They dealt him a stacked deck, the merciless and smug and vindictive and petty executioners of the NCAA did, with their stripping of scholarships and their $60 million fine and their bowl ban, and they dared him to salvage anything of significant value.
But he did.
And they won. Eight times in all, they won. And they won more than just numbers in a book.
And here in the part of the calendar when it is customary to anoint assorted sportsmen and sportswomen of the year, I submit herewith a nomination of the rookie coach of Happy Valley.
But wait. An amendment. He didn't do this all by himself, not by a long shot, as he himself is quick to acknowledge. So then, roses to the seniors, those gloriously defiant and unceasingly valorous rebels with a cause, bound to each other by a common cause, shining examples of standing tall, standing together.
They are the ones who stayed. They are the ones who did not bolt when the gates were opened, they were the ones who found themselves thrust into something larger than themselves, and oh it was wildly exhilarating.
So then, there is no lack of worthy candidates for athlete of the year. Perhaps you fancy the Human Rocket, Usain Bolt. Or, "Fore! Rory McIlroy. Or, Serena Williams, with two majors and an Olympic gold. Or LeBron James, who is Sports Illustrated's choice.
So why not a man who had never been a head coach before and a Band of Brothers who were all-in? Why not them? Why not those shunned like lepers and then rising above?
There is, you know, no manual for what they did. They were sacrificial innocents. They had no ties with the past injustices but they were punished anyway, punished for the failures of the guilty. And yet they were told that they were fortunate, that they were spared the death penalty, but then when they read the fine print it looked suspiciously as if they had been sentenced to a fate worse than death.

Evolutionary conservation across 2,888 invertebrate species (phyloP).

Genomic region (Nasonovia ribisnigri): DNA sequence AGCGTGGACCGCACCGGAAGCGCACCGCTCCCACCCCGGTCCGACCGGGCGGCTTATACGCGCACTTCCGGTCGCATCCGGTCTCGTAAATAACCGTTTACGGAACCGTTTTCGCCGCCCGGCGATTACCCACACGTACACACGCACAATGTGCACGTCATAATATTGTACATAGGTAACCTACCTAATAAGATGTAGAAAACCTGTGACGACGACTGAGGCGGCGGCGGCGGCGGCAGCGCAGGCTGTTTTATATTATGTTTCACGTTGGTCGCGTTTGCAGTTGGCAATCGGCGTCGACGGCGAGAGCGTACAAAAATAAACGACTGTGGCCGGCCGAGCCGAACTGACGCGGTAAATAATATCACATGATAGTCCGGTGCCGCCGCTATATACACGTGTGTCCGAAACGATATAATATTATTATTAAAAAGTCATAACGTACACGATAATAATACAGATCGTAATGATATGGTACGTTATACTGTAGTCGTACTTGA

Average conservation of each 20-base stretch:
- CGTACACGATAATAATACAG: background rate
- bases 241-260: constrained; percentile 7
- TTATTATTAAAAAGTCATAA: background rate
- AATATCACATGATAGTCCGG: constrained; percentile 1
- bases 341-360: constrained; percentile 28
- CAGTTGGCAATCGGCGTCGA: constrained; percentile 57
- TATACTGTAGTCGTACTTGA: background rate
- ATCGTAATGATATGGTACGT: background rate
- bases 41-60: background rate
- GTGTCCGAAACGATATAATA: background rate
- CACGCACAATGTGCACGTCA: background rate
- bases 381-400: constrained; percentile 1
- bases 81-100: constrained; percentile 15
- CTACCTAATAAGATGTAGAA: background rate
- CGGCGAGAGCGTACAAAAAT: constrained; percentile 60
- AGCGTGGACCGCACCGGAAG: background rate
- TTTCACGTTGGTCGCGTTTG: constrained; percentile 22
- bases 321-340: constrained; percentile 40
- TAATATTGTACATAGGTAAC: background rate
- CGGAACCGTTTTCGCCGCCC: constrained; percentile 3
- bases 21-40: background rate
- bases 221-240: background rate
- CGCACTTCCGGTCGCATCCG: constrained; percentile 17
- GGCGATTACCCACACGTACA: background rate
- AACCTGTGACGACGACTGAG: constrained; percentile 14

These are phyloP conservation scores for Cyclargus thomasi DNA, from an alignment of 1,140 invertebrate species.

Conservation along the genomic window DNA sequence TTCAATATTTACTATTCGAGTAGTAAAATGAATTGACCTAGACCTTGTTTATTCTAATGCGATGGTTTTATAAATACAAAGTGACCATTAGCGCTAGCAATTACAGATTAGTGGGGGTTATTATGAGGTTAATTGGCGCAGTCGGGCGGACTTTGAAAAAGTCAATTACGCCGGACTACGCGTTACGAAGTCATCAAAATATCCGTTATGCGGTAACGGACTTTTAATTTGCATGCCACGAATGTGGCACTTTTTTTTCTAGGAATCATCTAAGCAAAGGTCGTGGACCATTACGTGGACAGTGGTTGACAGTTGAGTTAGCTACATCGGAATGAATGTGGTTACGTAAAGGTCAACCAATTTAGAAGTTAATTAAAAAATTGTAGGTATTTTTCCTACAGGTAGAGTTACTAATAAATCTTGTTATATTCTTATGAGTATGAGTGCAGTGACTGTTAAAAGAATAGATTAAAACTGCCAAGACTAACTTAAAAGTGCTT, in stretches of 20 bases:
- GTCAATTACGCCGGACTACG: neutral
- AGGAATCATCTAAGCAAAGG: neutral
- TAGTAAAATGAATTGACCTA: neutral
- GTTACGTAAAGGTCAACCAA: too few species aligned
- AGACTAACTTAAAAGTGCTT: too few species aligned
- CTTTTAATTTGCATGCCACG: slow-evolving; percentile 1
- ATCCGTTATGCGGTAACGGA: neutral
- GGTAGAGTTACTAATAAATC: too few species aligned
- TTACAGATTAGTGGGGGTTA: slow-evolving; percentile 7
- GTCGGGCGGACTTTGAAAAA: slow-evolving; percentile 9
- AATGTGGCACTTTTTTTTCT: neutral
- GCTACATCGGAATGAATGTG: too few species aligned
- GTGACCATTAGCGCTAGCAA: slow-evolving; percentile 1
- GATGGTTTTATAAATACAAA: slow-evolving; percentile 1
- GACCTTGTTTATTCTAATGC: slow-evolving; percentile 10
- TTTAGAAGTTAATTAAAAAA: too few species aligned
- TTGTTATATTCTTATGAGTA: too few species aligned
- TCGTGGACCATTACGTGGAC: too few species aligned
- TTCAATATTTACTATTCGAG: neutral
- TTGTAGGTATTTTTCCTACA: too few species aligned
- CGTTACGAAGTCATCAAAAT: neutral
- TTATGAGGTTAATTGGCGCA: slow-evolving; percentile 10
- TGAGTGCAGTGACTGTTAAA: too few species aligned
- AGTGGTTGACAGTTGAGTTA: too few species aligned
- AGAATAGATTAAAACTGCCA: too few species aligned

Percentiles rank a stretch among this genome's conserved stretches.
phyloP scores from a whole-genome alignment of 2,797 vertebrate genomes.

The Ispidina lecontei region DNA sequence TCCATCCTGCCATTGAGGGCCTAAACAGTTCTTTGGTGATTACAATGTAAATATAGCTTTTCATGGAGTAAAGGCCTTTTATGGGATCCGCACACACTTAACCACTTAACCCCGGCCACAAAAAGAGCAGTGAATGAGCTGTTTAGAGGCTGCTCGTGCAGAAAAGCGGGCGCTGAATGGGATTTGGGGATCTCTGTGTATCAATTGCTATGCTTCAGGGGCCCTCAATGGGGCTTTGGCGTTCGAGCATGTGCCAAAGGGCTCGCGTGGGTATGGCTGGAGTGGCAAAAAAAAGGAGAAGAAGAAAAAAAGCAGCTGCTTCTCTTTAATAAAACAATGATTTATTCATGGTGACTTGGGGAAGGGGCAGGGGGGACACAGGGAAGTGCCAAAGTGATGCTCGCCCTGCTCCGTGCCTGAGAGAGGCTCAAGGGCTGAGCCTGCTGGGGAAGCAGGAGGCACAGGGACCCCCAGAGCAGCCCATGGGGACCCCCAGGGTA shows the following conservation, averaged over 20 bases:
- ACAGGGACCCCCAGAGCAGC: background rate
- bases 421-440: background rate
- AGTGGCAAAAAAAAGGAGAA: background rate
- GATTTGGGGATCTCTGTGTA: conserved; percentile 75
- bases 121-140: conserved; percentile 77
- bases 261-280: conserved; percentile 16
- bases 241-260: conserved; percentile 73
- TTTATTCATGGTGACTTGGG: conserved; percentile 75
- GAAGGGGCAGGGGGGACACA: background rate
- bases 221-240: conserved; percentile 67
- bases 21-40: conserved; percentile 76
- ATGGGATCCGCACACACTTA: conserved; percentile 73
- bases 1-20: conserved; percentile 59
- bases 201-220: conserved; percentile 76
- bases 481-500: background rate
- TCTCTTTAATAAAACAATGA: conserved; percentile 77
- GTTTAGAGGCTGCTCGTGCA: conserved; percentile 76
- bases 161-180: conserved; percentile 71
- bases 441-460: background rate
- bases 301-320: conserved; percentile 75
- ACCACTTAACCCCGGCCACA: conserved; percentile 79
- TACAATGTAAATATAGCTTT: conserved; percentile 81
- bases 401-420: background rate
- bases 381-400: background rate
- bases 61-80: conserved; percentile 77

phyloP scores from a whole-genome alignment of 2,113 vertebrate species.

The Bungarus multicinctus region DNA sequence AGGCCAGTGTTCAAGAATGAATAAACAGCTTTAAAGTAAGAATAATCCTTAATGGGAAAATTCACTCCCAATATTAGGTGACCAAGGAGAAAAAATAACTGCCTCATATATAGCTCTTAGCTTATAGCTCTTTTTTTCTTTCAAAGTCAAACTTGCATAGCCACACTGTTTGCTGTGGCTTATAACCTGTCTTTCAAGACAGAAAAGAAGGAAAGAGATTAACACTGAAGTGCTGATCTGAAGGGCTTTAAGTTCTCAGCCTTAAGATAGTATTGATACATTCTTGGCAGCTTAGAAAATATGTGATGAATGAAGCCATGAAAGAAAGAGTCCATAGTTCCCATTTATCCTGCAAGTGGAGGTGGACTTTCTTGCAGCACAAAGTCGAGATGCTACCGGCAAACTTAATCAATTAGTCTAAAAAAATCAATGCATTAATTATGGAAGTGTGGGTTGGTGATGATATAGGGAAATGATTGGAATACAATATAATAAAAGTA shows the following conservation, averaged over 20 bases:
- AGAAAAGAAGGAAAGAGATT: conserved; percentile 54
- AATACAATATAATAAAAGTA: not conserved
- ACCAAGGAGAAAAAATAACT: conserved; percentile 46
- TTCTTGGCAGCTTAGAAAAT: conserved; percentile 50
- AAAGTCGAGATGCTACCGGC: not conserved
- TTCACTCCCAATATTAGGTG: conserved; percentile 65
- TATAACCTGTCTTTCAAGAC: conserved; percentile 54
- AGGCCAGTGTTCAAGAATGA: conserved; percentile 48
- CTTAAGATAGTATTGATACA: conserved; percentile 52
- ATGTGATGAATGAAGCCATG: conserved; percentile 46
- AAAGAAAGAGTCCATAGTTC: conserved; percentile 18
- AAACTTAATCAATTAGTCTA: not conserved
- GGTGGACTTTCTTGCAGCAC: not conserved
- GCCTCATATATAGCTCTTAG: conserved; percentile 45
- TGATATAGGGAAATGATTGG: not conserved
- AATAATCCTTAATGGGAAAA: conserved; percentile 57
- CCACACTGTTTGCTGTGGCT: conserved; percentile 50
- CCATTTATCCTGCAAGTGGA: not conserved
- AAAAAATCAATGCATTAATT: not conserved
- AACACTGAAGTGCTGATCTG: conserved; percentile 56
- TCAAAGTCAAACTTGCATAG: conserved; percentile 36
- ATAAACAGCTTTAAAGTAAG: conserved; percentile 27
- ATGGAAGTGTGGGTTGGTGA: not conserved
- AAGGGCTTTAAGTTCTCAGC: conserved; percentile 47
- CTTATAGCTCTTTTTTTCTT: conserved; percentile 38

So they used that for motivation. And their coach told them to use that to start a new legacy. They had a golden opportunity here. New beginnings are not things casually tossed about.
So back there in August, when the poachers had left, taking the last few defectors, what were you expecting? Would they be lucky to win two games? Three? How about 6-6, which would, in a delicious bit of irony, make them bowl-worthy? A winning record would surely be out of reach . . . wouldn't it?
Well, they did have some proven talent returning, and their defense looked to be carnivorous. Maybe they could sneak up on a few.
But there was no way around it, they needed a quarterback.
Enter Matt McGloin. He was a sponge. He soaked it up almost as fast as O'Brien could ladle it out, and remember that O'Brien had earned his bones in partnership with somebody named Tom Brady.
(Remember that marvelous Monday Night Football sideline close-up of the two of them in each other's grille, snarlin' and spittin'? That was Happy Valley's introduction to Bill O'Brien.)
The McGloin-O'Brien partnership produced numbers never before seen at a program whose base play for years had been tailback off-tackle.
The defense would turn out to be pretty much as advertised, anchored by Michael Mauti, one more in a long and esteemed line of Penn State linebackers.
Mauti was Butch Cassidy and Michael Zordich the Sundance Kid. (Some years back I did a book with young Michael's mother and I can testify to the impassioned bloodlines of that family. Fourth and short? Get yourself a Zordich.)
The first month of the first season of Life Without Joe was a horror for Sam Ficken, Penn State's placekicker.
He suffered through an unsightly barrage of hooks and wide rights, missing four of five in one hideous stretch, and the harder he tried the worse he did, until you found yourself squirming in agony and sympathy, rooting for him. But he persevered and the others circled around him, protectively, and by season's end Ficken had made 11 in a row, and in the process we were reminded of this:
They say sports builds character. It doesn't. It reveals character.